During the Iraq war, political pundits often compared the quagmire there to the war in Vietnam. The better comparison, however, was the Spanish-American War of 1898.
In the lead up to that war, a cabal of wealthy oligarchs espoused the need for a war to bolster America’s image and begin the country’s empire building. In the Iraq war, a cabal of wealthy oligarchs – in this case the Project for a New American Century which provided most of President George W. Bush’s cabinet – urged a war with Iraq to promote an American “hegemony” over the Middle East.
In both conflicts, false intelligence played a major role in stirring up war fever. In 1898, Americans were fed stories of Spanish atrocities (mostly false) and were told the USS Maine was blown up by Spanish terrorists (she was actually destroyed by an internal fire that ignited a powder magazine). In 2003, Americans were fed stories about Iraq’s weapons of mass destruction (already wiped out by Operation Desert Crossing during the Clinton administration) and that Saddam Hussein was tied in with Osama Bin Laden (false).
Both conflicts, after quick initial victories, resulted in the U.S. being bogged down in long-term insurgencies. (When the U.S. decided to annex the Philippines as a colony after liberating it from the Spanish, the Filipino “insurrectos” rose up in arms. The resulting conflict lasted well into the new 20th century, cost both sides thousands of lives, and became very unpopular with the American people.)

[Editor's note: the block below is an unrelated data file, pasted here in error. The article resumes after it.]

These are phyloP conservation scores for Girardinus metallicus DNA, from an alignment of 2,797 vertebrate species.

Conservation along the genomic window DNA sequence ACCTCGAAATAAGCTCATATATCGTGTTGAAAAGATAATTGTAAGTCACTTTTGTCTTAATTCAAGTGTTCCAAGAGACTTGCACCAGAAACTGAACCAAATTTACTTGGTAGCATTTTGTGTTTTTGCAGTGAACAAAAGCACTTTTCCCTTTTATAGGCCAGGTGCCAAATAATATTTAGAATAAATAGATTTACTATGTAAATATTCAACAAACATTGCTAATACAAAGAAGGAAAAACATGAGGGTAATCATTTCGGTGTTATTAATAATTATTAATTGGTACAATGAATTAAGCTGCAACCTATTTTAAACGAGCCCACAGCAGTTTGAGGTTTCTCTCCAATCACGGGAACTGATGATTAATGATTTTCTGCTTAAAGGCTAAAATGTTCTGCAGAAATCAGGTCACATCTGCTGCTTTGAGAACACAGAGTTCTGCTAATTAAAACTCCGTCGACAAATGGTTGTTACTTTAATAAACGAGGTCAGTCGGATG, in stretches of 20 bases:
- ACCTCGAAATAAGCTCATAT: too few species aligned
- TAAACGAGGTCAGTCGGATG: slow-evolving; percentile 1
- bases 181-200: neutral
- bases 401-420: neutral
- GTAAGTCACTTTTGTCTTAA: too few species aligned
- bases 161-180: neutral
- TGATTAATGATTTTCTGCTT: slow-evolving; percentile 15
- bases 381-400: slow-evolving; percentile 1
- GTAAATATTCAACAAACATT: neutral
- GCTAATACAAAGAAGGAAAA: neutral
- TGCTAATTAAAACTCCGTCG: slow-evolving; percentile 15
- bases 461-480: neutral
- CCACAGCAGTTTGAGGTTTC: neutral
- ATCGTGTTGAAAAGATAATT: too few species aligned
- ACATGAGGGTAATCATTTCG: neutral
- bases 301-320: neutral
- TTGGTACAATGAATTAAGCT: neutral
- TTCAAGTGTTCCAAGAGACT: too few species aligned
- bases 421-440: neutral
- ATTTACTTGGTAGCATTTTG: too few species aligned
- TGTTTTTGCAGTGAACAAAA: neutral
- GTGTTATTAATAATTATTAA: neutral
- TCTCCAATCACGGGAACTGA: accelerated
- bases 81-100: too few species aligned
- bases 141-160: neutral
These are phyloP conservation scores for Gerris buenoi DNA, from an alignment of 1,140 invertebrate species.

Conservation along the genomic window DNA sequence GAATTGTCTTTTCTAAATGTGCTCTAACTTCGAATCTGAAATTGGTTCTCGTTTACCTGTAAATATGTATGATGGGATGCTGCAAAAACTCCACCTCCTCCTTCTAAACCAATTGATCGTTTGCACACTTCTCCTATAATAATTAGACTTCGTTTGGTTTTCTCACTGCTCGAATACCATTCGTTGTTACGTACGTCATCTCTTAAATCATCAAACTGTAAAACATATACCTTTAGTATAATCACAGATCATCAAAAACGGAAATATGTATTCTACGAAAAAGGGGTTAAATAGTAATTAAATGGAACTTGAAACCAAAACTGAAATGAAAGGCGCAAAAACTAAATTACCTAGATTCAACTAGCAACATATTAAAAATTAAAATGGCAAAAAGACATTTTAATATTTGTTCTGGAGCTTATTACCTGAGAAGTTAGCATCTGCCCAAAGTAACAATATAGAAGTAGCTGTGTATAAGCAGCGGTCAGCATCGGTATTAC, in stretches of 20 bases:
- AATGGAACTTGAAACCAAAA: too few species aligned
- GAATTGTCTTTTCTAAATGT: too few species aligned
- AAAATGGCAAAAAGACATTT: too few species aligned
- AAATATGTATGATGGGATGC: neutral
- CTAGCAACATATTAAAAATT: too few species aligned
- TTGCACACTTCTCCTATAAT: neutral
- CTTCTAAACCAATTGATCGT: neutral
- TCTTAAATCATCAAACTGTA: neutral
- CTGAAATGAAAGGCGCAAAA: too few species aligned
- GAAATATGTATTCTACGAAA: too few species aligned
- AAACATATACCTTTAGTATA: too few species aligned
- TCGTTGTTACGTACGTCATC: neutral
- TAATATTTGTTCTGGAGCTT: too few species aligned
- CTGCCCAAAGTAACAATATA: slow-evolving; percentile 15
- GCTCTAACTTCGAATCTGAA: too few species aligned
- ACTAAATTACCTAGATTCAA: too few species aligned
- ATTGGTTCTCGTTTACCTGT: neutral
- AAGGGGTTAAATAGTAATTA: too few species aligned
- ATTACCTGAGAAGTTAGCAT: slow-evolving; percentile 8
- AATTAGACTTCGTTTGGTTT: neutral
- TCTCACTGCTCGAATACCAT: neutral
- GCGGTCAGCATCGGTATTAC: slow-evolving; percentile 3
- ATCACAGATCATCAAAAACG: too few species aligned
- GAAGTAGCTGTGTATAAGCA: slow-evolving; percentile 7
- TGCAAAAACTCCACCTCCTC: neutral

It is no wonder then that reading Evan Thomas’ The War Lovers: Roosevelt, Lodge, Hearst, and the Rush to Empire, 1898
seemed more like reading recent history than reading about a war that was fought more than 100 years ago.
Thomas’ well-researched book delves into the lives of the men most responsible for leading the country to war: Theodore Roosevelt, whose only concept of war were tales of glory from the Civil War; Henry Cabot Lodge, who saw the United States as an emerging empire; and William Randolph Hearst, the yellow journalism kingpin and dandy who saw war as a way to sell more newspapers and buff up his own manhood.
Thomas avoids many of the mistakes common among historians. His writing is clear, concise, entertaining, and easily digestible. The reader comes to know the men behind the history not as some distant historical figures but as real individuals, with all their flaws and deceits, and in the end, their sense of failure.
There is only one hero in this book, and he did not charge up a hill in Cuba. He is Thomas reed, the politically powerful Speaker of the House who tried desperately to prevent the war, sacrificing his political career in the process.